The New York Times praised El-Beblawi’s nomination as a “signal that the military-led transitional government intends to move forward with economic reforms and restructuring, including reductions in the country’s vast public subsidies.”

Egypt’s EGX30 stock market index jumped 3.3 percent, to 5,295 points, as investors anticipated massive new profits from the junta’s free-market policies.

The army’s constitutional declaration also continues, and even expands, the Islamist legal foundation of the state. According to state-run Egyptian daily Al Ahram, “The declaration states that the Arab Republic of Egypt is a democratic system based on citizenship, Islam is the religion of the state, Arabic is its official language, and the principles of Sharia law derived from established Sunni canons are its main source of legislation.”

The explicit reference to the Sunni branch of Islam is aimed at maintaining the support of far-right Sunni Islamist forces such as the Salafist Al-Nour Party, which backed the coup.

As a result of opposition from the Al-Nour Party, the regime’s first choice for prime minister, Mohamed ElBaradei, the leader of the National Salvation Front, was scrapped. ElBaradei, who played a key role in soliciting US backing for the coup, will serve as vice president of foreign affairs.

The Maspero Youth Union, a Coptic Christian group that also supports the new regime, criticized the declaration, pledging that they would fight for an “equal-opportunity country that safeguards dignity.”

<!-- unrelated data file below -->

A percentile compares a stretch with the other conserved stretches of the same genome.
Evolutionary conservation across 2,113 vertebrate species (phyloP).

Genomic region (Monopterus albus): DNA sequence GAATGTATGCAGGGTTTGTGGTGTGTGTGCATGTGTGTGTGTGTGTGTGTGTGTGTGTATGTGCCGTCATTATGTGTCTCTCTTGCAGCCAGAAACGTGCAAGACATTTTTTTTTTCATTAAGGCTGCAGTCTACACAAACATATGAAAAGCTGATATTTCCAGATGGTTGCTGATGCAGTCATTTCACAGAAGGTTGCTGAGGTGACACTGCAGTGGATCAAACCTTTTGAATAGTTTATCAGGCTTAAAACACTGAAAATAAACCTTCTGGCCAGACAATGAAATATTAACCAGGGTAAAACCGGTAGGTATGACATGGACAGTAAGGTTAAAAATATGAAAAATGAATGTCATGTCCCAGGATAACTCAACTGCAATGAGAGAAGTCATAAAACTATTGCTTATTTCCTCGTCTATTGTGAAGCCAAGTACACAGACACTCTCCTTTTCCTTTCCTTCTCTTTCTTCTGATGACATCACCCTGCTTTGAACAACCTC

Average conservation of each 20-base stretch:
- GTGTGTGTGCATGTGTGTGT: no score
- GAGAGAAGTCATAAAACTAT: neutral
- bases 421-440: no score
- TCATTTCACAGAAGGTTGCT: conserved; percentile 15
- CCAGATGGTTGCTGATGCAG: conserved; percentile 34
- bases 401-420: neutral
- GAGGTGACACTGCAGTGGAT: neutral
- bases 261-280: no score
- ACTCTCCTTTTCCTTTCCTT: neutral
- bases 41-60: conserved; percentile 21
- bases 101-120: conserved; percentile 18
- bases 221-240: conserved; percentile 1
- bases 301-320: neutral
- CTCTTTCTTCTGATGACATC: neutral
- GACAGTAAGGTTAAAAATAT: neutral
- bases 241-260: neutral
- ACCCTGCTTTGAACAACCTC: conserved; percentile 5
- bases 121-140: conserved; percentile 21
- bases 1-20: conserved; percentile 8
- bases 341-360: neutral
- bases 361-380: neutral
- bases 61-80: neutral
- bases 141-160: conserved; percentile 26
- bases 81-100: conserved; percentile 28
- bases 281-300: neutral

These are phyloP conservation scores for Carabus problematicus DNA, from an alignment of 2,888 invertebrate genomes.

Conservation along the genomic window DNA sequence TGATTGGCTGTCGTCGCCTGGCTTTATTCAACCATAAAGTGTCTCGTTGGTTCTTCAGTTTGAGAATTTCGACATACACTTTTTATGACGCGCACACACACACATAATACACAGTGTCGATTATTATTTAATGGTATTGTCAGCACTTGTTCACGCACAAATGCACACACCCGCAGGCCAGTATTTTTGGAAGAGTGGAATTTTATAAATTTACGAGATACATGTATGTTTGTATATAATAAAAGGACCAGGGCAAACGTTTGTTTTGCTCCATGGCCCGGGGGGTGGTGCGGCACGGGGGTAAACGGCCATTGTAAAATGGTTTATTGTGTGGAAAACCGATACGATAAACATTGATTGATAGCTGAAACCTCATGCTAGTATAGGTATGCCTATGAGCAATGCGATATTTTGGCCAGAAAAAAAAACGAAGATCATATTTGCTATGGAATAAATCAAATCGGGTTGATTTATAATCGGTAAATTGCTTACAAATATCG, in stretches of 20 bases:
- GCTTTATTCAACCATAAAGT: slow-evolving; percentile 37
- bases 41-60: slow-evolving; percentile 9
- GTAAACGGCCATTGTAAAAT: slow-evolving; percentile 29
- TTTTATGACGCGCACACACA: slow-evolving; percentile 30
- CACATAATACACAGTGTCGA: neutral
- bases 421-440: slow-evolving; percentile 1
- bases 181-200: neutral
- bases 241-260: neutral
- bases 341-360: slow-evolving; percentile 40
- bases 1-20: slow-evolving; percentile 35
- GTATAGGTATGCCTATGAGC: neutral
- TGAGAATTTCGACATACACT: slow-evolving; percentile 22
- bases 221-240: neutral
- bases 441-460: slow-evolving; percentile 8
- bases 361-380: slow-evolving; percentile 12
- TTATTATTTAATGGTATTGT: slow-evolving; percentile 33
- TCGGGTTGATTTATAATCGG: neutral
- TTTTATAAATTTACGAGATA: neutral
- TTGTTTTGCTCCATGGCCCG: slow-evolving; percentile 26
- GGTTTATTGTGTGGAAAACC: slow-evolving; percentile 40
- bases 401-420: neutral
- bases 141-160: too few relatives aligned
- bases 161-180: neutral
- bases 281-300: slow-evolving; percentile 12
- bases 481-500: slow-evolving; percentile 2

The response of the liberal and pseudo-left forces inside the Tamarod alliance, including the National Salvation Front of Mohamed ElBaradei and the pseudo-left Revolutionary Socialists (RS), shows how thoroughly they are integrated into the Egyptian dictatorship. They issued only mild objections to the constitutional declaration.

On its Twitter account, Tamarod wrote: “It is impossible to accept the C.D. [constitutional declaration], because it founds a new dictatorship. We will hand over to the president an amendment to the C.D.”

In fact, Tamarod and its supporters—the international affiliates of the RS, including the pseudo-left International Socialist Organization (ISO) in the United States and the Socialist Workers Party (SWP) in Britain—continue to back the coup.

Yesterday, the SWP’s Judith Orr penned an article, titled “Egypt—second revolution sweeps out a president,” to praise last Wednesday’s coup as a revolution. She wrote, “The army’s takeover was more than the simple military coup that much of the media are describing it as. It does not signal the ‘end of democracy.’”

While acknowledging that Monday’s massacre of pro-Mursi protesters “has shocked people,” she said, “Some protesters saw the clampdown on the Muslim Brotherhood as welcome.” Orr’s implicit claim that “democracy” existed in Egypt, either under the Mursi regime or now under the junta, brands the SWP and its co-thinkers as propagandists for counterrevolution.

It will not be long before the army employs the methods of mass killing and provocation against opposition in the working class to El-Beblawi’s reactionary social agenda.

Tensions are still running high in Egypt, amid the junta’s continuing crackdown on MB members. Though Monday’s massacre of pro-MB protesters outside the Republican Guard barracks in Cairo was provoked by the army, prosecutors are now preparing charges including murder, thuggery, and undermining general security against 650 pro-MB protesters who survived the massacre.

Mursi supporters are planning to hold a mass rally today in Cairo to protest the coup and commemorate the victims of the massacre.